Rajasthan HC Acquits Murder Accused, Says PMSing Qualifies For Insanity

Rajasthan HC Acquits Murder Accused, Says PMSing Qualifies For Insanity

A bench of justices Mohammad Rafiq and Goverdhan Bardhar delivered the judgement on August 1, acquitting on Kumari Chandra of murdering a child

Are women ‘insane’ when they are PMSing? Well, according to the Rajasthan High Court, they very much are. Recently, the HC acquitted a woman of a three-decade-old murder on the grounds of insanity, solely because she had symptoms of Premenstrual Stress Syndrome (PMS) at the time of the crime.

A bench of justices Mohammad Rafiq and Goverdhan Bardhar delivered the judgement on August 1, acquitting on Kumari Chandra of murdering a child in August 1981. Chandra, a resident of Nasirabad (Ajmer), had reportedly pushed three children, two boys and a girl, into a well. While one boy and the girl managed to survive, the other boy drowned in the well.

Chandra’s lawyer, VR Bajwa, argued that she was “suffering from the mental disease known as premenstrual stress syndrome” which made her “aggressive”, citing doctors reports. One of the doctors claimed that Chandra had to be subdued with tranquillizers, considering her extreme symptoms.

PMS refers to the time in a woman’s biological menstrual cycle when she experiences hormonal changes, cramps, mood swings, depression, etc, days before she starts menstruating.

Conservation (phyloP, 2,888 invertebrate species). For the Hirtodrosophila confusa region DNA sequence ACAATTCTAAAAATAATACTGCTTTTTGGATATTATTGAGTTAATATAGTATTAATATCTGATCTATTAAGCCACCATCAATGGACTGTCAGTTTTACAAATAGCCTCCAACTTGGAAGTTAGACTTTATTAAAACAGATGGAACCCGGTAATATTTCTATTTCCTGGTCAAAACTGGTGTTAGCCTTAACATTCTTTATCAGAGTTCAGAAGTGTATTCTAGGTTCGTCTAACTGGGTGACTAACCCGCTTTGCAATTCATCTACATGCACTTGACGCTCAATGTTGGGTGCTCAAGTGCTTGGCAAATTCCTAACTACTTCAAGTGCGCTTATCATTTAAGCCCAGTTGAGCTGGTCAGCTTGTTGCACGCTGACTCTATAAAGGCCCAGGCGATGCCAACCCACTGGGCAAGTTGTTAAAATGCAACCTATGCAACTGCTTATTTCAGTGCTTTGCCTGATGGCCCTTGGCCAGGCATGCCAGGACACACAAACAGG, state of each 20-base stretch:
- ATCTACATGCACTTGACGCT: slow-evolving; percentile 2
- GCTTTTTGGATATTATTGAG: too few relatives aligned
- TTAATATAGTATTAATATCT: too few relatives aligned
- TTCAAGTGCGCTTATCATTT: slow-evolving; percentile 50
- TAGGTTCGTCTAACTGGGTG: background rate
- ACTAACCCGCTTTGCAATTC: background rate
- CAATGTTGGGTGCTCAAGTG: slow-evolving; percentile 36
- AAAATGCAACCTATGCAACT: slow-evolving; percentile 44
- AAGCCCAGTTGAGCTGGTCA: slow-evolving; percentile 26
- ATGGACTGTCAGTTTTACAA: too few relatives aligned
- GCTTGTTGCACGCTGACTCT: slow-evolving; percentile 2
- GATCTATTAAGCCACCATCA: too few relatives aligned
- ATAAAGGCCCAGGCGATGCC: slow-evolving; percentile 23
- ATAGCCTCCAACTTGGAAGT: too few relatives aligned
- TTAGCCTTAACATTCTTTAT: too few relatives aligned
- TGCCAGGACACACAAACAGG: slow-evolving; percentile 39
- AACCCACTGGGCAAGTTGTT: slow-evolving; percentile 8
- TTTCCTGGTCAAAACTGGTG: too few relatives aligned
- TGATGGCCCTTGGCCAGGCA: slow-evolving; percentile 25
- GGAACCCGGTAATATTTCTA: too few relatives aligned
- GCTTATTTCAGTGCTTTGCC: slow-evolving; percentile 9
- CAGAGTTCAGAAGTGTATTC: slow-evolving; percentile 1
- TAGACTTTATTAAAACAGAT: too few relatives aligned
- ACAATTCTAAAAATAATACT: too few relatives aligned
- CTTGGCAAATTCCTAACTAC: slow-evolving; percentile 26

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In reference to the Section 84 of the Indian Penal Code (Act of an unsound mind), the court in its judgement ruled, “In the present case, not one but three doctors, who treated her on different occasions, have deposed in favour of such plea of insanity set up by the defence.”

The court also noted, “Although the law has not much developed in India as to the premenstrual stress syndrome (PMS) being set up as the defense of insanity, yet the accused has a right to plead and probabilize such defence to show that she was suffering from ‘premenstrual stress syndrome’ when the crime was committed and because of her condition, the offence that she committed was an involuntary act on her part.”

ALSO READ: These Two Delhi Girls Are Leading The Menstrual Hygiene Brigade 

Back in January 1987, Chandra was convicted by a trial court under IPC sections 302 (murder), 307 (attempt to murder) and 374 (unlawful compulsory labour). She was sentenced to life imprisonment under section 302, and slapped with a fine of Rs 100.

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